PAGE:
Ben Thomas recently completed his PhD at the University of Aberdeen, entitled 'Cultures of Empire in the Scottish Highlands, c. 1876 and 1902'. This study asked what happens to traditional ideas about British imperial engagement when we look below the level of the nation, and explored more generally the interactions between the local and global. By 'thinking regionally' about the British imperial experience, his study showed that sub-national experiences and levels of belonging were often vital to shaping the tone and form of imperial cultures in Britain.
One of the major findings to emerge from his study was that British military cultures were often highly localised phenomena, with part-time military service particularly important to the crofting communities of the north-west Highlands and Outer Hebrides. The popularity of part-time military service spanned both the Army Volunteers and Royal Naval Reserve, and was one reason for the disproportionate losses suffered by the Western Isles in WWI. Yet whilst both the Volunteers and Territorials have received considerable academic attention, the Naval Reserve emerged as a particular under-explored institution given their importance in the social lives of many fishing communities. Ben will therefore be using the IHR Alan Pearsall Fellowship to begin research into the RNR in Great Britain and Ireland, and will use his time at the IHR to explore the place of the Reserves in northern Scotland and northern Wales in the early 20th century. By examining the place of the RNR in the 'Celtic Fringe', he will ask whether the Reserves were really a pan-British institution, or whether local and regional differences continued to affect how part-time military service was perceived and experienced.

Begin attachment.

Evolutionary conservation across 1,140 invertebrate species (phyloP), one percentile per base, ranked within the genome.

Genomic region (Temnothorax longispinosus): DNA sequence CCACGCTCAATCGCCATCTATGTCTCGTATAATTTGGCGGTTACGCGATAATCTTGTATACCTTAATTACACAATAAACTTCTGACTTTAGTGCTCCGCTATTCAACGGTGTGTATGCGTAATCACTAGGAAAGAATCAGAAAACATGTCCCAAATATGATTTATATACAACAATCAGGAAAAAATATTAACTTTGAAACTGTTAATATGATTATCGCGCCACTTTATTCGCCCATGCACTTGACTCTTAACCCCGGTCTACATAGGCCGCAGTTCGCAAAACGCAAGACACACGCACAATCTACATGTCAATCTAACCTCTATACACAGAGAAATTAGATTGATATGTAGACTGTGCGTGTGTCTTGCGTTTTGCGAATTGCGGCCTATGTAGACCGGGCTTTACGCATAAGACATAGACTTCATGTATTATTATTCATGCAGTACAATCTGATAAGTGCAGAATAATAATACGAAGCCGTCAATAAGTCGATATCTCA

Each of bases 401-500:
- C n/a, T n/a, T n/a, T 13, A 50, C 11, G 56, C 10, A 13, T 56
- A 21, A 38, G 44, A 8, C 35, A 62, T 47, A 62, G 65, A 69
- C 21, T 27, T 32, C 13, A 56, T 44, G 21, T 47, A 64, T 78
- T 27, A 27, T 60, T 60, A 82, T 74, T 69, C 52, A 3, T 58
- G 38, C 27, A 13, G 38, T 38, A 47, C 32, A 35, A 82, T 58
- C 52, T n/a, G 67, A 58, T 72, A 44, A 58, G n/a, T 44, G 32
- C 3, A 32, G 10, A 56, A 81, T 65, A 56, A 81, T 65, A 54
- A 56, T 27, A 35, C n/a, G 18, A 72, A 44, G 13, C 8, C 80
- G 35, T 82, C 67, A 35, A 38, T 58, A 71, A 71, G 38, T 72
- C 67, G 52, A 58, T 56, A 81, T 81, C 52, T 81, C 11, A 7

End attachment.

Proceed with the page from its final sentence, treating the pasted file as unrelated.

Research and publications
Round Table: Visions of Empire: Patriotism, Popular Culture and the City, 1870–1939. By Brad Beaven. Manchester. Manchester University Press. 2012. 234 pp. $105 (hardback). Britain and the World, 7.2 (2014): 270–282.
Ben is the Development Officer for the Economic and Social History Society of Scotland (ESHSS) http://www.eshss.co.uk/
Ben appered on an episode of the BBC tv series Who do you think you are? in August 2015, giving expert advice on local Highland history to tv baker Paul Hollywood. Ben's tv debut was a smash success, and he has been widely complemented for 'sounding quite intelligent' by those who watched.